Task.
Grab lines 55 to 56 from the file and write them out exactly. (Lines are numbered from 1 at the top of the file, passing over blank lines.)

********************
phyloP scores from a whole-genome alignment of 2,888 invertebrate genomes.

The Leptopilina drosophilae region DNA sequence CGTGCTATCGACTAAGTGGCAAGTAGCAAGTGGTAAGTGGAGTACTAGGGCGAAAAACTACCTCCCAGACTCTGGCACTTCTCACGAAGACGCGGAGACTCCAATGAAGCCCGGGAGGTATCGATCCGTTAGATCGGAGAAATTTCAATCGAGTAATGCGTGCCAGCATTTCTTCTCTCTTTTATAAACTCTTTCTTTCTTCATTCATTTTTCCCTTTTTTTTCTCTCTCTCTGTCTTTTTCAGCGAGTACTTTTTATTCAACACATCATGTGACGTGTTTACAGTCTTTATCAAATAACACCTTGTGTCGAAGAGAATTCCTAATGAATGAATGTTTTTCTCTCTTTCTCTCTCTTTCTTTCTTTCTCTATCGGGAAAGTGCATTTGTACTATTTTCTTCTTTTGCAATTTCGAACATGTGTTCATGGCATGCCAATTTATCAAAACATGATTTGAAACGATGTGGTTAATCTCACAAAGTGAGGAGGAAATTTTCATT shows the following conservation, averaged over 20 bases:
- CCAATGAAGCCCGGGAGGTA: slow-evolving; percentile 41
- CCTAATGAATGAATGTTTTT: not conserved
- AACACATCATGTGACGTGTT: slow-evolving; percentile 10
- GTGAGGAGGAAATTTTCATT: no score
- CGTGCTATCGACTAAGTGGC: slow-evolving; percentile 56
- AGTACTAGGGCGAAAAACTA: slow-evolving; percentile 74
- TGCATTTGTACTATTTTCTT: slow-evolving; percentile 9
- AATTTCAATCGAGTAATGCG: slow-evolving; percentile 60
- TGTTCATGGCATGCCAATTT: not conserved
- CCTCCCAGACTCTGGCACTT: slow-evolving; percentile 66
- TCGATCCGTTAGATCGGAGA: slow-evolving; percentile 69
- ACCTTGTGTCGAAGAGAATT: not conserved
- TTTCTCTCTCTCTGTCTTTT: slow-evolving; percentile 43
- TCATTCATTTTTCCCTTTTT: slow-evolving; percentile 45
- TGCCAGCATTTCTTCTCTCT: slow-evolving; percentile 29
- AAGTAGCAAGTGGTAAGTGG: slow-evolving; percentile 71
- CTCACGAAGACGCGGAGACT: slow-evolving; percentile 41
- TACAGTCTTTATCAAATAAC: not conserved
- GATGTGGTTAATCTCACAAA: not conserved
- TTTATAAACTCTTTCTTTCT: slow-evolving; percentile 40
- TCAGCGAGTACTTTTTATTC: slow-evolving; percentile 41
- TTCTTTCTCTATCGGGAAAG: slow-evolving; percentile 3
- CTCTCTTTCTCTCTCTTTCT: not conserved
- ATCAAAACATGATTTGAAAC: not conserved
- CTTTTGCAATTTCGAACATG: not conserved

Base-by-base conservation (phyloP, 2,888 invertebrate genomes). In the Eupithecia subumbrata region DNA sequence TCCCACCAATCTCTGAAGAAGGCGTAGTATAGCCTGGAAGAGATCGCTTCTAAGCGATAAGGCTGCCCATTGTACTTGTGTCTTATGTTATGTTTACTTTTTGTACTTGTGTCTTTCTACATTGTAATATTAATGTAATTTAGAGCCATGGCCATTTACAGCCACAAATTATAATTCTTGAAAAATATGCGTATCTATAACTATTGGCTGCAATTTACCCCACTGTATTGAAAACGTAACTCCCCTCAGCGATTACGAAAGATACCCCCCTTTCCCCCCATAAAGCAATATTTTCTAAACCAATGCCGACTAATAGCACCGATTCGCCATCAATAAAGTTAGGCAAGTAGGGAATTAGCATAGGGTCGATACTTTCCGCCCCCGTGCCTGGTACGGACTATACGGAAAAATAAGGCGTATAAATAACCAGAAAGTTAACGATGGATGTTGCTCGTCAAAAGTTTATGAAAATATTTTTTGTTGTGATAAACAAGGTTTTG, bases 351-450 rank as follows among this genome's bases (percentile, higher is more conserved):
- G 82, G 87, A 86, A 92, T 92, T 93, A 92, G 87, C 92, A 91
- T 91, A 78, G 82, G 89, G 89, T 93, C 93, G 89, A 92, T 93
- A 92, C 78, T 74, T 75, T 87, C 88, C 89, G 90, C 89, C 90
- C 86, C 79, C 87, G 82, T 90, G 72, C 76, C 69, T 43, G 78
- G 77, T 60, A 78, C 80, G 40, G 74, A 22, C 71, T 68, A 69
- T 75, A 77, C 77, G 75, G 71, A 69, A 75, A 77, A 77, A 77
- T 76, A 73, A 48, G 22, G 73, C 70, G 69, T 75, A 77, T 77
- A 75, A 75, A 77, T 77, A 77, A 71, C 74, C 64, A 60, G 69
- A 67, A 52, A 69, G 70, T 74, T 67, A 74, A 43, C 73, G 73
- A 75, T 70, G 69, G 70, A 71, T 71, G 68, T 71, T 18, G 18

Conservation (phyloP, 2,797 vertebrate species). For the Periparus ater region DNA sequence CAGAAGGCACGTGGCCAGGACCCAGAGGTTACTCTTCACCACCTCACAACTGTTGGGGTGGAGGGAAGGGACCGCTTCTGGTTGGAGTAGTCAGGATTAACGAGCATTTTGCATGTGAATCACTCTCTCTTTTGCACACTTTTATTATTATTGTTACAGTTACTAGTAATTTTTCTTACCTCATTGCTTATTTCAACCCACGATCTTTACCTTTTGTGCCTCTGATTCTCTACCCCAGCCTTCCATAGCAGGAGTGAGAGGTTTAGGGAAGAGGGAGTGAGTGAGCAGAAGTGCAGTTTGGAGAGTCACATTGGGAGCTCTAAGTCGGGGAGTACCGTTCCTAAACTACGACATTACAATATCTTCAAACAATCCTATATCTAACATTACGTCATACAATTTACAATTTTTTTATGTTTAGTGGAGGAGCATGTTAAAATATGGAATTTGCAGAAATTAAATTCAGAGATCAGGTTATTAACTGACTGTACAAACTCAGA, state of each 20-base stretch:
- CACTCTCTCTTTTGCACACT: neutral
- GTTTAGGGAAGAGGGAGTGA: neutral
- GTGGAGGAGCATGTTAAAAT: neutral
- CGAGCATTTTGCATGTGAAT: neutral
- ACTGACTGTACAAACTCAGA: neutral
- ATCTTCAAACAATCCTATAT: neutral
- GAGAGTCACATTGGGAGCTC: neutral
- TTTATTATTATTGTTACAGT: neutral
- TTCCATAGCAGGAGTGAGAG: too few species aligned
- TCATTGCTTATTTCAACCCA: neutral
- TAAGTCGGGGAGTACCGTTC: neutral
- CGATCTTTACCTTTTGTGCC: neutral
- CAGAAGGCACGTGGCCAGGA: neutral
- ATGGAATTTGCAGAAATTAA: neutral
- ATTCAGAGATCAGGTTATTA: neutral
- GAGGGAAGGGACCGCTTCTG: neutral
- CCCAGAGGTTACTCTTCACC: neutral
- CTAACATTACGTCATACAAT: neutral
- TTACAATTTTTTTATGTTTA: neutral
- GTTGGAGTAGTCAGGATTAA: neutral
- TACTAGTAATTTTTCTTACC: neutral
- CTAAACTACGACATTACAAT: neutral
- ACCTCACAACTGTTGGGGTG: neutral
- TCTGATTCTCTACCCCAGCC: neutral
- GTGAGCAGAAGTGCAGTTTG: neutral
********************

- GAGGGAAGGGACCGCTTCTG: neutral
- CCCAGAGGTTACTCTTCACC: neutral